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Rickie Lambert, after scoring 2 in 2 for England, will start for the national team tonight. He’s been such a success, not just in his goalscoring but having narrowly missed chances and doing a decent job as the central point of attack, that maybe we should look to his example more often.
When Lambert was called up, this was widely seen as a symptom of how understaffed the national team is. Just 4 years ago he was playing for Bristol Rovers, now he’s playing for England! It’s disgraceful!
Of course, Lambert seems to have maintained an air of zen while the media threw one of their usual hissyfits, performed in spectacular style, and now that sort of contrast is a positive. He used to work in a beetroot factory, now he’s playing for England! What a great story!
Although it probably won’t be the case, I hope this is the start of a new trend for England. While the low number of English players playing first team football in the top flight is definitely a problem, the multicultural nature of the Premier League means that most players who excel in the Premier League, even if only for a short period, are ready for the step-up to international football.
Before England played France in 2004 injuries and suspensions meant that Ledley King, a fair few places down the pecking order, would play. There was panic among the media experts. Being thrown in at the deep end would be too much for him, he’d be torn apart like Tony Adams was by Marco van Basten in 1988.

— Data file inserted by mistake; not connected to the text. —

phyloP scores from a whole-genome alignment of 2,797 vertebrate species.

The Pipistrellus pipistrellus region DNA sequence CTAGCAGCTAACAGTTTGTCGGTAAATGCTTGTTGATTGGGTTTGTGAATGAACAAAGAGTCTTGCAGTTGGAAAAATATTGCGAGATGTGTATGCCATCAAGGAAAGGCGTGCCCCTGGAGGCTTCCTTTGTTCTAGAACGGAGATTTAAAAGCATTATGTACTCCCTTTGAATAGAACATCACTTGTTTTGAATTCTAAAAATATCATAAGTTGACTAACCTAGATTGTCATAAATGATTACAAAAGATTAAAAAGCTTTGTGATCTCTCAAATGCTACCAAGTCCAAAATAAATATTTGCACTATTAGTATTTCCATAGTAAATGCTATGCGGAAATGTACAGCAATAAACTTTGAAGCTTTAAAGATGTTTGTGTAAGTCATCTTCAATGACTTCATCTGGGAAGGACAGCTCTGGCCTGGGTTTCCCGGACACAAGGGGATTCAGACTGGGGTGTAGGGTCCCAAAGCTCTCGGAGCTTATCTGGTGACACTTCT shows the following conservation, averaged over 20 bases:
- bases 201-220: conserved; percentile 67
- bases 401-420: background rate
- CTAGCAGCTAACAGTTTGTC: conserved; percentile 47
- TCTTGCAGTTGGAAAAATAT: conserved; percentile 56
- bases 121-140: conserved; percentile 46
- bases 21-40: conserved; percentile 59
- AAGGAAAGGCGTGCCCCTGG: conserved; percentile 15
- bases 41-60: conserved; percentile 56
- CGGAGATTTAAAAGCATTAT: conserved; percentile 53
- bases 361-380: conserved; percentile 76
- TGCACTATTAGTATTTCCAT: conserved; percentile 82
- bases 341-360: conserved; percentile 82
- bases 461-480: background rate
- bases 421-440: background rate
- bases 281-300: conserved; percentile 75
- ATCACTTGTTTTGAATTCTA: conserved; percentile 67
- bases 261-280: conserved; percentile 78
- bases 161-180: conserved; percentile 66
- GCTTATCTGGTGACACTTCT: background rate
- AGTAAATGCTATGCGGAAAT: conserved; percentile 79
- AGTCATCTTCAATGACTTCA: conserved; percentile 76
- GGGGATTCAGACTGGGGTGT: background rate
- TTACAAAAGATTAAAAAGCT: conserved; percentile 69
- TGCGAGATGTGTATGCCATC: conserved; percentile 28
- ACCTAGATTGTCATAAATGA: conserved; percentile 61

In the end, King performed pretty well – although he never solidified his place as England’s first choice centre half, he proved against France he was good enough to rise to the challenge were he to be called on again.
The difference between Adams and King, to my mind at least, is that the Premier League, with it’s huge number of foreign players, gives the players who do hold down a first team place a taste of dealing with the best players in the world, in all their class and variety. Of course, there will always be players who aren’t good enough to deal with Thierry Henry, to unsettle Marcel Desailly or out-think Xabi Alonso, but playing for Tottenham or Southampton in the Premier League prepares the players for playing against that type of player in a way that they previously won’t have been.
Rather than talking about the failings of the ‘golden generation’ or Wayne Rooney’s indulgences during the summer and on the pitch, I’d argue it’s the failure to integrate good but not great players that has cost England in recent years.
For a long time, England insisted on shoehorning Frank Lampard and Steven Gerrard into the same central midfield, meaning both had to constantly look over their shoulder to check the other was holding back, before bombing on, as was instinctive for both players at the time. Dropping one would mean that the other would have the assurance of knowing the guy behind them would stay back by instinct, while the man on the bench could be used either as an impact sub or to coax better performances out of an underperforming first team player.
(That’s not to say I disagree with Gerrard and Lampard being paired at the base of England’s midfield – both are more conservative, cautious players these days.)
In recent years, players like Scott Parker, Trevor Sinclair and now Lambert have come in and done a good but not spectacular job, much to the national media’s amazement, for some reason.
It seems that the first choice for any position must be superstars or young players who are massively flawed but at least have time to become superstars. We’d all prefer the next debutant to tear the opposition apart single-handedly, but it’s not always possible. When aiming not for greatness but someone to come in and perform a function, a player who’s merely good can be the best choice to do a good job.